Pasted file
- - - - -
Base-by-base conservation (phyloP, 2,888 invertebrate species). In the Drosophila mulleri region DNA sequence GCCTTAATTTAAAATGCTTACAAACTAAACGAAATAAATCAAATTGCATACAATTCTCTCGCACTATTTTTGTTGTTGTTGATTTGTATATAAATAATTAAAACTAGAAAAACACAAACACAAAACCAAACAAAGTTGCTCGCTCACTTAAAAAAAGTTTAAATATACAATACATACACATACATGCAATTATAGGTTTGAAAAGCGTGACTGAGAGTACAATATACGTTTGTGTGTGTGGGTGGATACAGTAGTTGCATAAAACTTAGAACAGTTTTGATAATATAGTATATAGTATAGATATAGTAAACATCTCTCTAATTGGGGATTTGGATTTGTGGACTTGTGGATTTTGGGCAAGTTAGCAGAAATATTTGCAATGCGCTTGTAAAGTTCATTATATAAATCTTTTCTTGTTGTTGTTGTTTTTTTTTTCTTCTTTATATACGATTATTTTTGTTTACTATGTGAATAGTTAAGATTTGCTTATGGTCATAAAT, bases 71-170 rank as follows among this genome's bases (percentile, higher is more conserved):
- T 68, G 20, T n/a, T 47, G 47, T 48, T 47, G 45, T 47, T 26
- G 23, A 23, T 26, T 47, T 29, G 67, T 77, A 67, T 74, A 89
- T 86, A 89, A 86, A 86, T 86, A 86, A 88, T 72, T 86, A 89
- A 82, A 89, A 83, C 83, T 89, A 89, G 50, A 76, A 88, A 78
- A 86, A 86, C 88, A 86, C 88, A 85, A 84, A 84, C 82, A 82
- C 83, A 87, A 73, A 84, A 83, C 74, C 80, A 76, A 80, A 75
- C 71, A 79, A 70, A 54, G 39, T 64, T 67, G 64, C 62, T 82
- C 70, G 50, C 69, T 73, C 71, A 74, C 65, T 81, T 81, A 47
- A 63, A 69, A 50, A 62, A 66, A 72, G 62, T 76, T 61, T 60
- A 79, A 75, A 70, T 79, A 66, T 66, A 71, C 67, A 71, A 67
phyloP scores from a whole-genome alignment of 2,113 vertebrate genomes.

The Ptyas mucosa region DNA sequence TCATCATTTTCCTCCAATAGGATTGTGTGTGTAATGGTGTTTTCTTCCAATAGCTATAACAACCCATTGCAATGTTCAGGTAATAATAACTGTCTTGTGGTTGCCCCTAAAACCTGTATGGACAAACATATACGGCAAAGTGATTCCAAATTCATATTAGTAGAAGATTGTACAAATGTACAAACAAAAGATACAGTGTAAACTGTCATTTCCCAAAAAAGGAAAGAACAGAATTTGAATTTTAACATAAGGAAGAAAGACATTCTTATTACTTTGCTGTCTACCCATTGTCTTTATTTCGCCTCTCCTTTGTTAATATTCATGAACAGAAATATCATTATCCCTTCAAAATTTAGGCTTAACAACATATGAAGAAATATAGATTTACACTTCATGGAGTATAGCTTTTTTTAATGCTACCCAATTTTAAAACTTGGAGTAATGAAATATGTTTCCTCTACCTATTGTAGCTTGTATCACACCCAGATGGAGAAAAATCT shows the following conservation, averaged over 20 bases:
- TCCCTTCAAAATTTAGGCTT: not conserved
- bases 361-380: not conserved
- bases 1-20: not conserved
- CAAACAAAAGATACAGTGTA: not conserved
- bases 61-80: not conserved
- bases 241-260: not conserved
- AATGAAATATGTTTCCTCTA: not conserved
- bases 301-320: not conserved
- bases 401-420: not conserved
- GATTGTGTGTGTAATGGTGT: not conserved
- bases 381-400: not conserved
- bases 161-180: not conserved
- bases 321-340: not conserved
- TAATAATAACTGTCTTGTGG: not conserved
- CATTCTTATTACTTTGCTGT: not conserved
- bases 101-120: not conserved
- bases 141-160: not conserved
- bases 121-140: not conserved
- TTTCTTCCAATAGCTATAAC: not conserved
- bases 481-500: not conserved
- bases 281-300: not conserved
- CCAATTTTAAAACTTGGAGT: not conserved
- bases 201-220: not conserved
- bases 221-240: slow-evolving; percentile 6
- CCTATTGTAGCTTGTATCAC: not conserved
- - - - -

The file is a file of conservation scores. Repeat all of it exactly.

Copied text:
Base-by-base conservation (phyloP, 2,888 invertebrate species). In the Drosophila mulleri region DNA sequence GCCTTAATTTAAAATGCTTACAAACTAAACGAAATAAATCAAATTGCATACAATTCTCTCGCACTATTTTTGTTGTTGTTGATTTGTATATAAATAATTAAAACTAGAAAAACACAAACACAAAACCAAACAAAGTTGCTCGCTCACTTAAAAAAAGTTTAAATATACAATACATACACATACATGCAATTATAGGTTTGAAAAGCGTGACTGAGAGTACAATATACGTTTGTGTGTGTGGGTGGATACAGTAGTTGCATAAAACTTAGAACAGTTTTGATAATATAGTATATAGTATAGATATAGTAAACATCTCTCTAATTGGGGATTTGGATTTGTGGACTTGTGGATTTTGGGCAAGTTAGCAGAAATATTTGCAATGCGCTTGTAAAGTTCATTATATAAATCTTTTCTTGTTGTTGTTGTTTTTTTTTTCTTCTTTATATACGATTATTTTTGTTTACTATGTGAATAGTTAAGATTTGCTTATGGTCATAAAT, bases 71-170 rank as follows among this genome's bases (percentile, higher is more conserved):
- T 68, G 20, T n/a, T 47, G 47, T 48, T 47, G 45, T 47, T 26
- G 23, A 23, T 26, T 47, T 29, G 67, T 77, A 67, T 74, A 89
- T 86, A 89, A 86, A 86, T 86, A 86, A 88, T 72, T 86, A 89
- A 82, A 89, A 83, C 83, T 89, A 89, G 50, A 76, A 88, A 78
- A 86, A 86, C 88, A 86, C 88, A 85, A 84, A 84, C 82, A 82
- C 83, A 87, A 73, A 84, A 83, C 74, C 80, A 76, A 80, A 75
- C 71, A 79, A 70, A 54, G 39, T 64, T 67, G 64, C 62, T 82
- C 70, G 50, C 69, T 73, C 71, A 74, C 65, T 81, T 81, A 47
- A 63, A 69, A 50, A 62, A 66, A 72, G 62, T 76, T 61, T 60
- A 79, A 75, A 70, T 79, A 66, T 66, A 71, C 67, A 71, A 67
phyloP scores from a whole-genome alignment of 2,113 vertebrate genomes.

The Ptyas mucosa region DNA sequence TCATCATTTTCCTCCAATAGGATTGTGTGTGTAATGGTGTTTTCTTCCAATAGCTATAACAACCCATTGCAATGTTCAGGTAATAATAACTGTCTTGTGGTTGCCCCTAAAACCTGTATGGACAAACATATACGGCAAAGTGATTCCAAATTCATATTAGTAGAAGATTGTACAAATGTACAAACAAAAGATACAGTGTAAACTGTCATTTCCCAAAAAAGGAAAGAACAGAATTTGAATTTTAACATAAGGAAGAAAGACATTCTTATTACTTTGCTGTCTACCCATTGTCTTTATTTCGCCTCTCCTTTGTTAATATTCATGAACAGAAATATCATTATCCCTTCAAAATTTAGGCTTAACAACATATGAAGAAATATAGATTTACACTTCATGGAGTATAGCTTTTTTTAATGCTACCCAATTTTAAAACTTGGAGTAATGAAATATGTTTCCTCTACCTATTGTAGCTTGTATCACACCCAGATGGAGAAAAATCT shows the following conservation, averaged over 20 bases:
- TCCCTTCAAAATTTAGGCTT: not conserved
- bases 361-380: not conserved
- bases 1-20: not conserved
- CAAACAAAAGATACAGTGTA: not conserved
- bases 61-80: not conserved
- bases 241-260: not conserved
- AATGAAATATGTTTCCTCTA: not conserved
- bases 301-320: not conserved
- bases 401-420: not conserved
- GATTGTGTGTGTAATGGTGT: not conserved
- bases 381-400: not conserved
- bases 161-180: not conserved
- bases 321-340: not conserved
- TAATAATAACTGTCTTGTGG: not conserved
- CATTCTTATTACTTTGCTGT: not conserved
- bases 101-120: not conserved
- bases 141-160: not conserved
- bases 121-140: not conserved
- TTTCTTCCAATAGCTATAAC: not conserved
- bases 481-500: not conserved
- bases 281-300: not conserved
- CCAATTTTAAAACTTGGAGT: not conserved
- bases 201-220: not conserved
- bases 221-240: slow-evolving; percentile 6
- CCTATTGTAGCTTGTATCAC: not conserved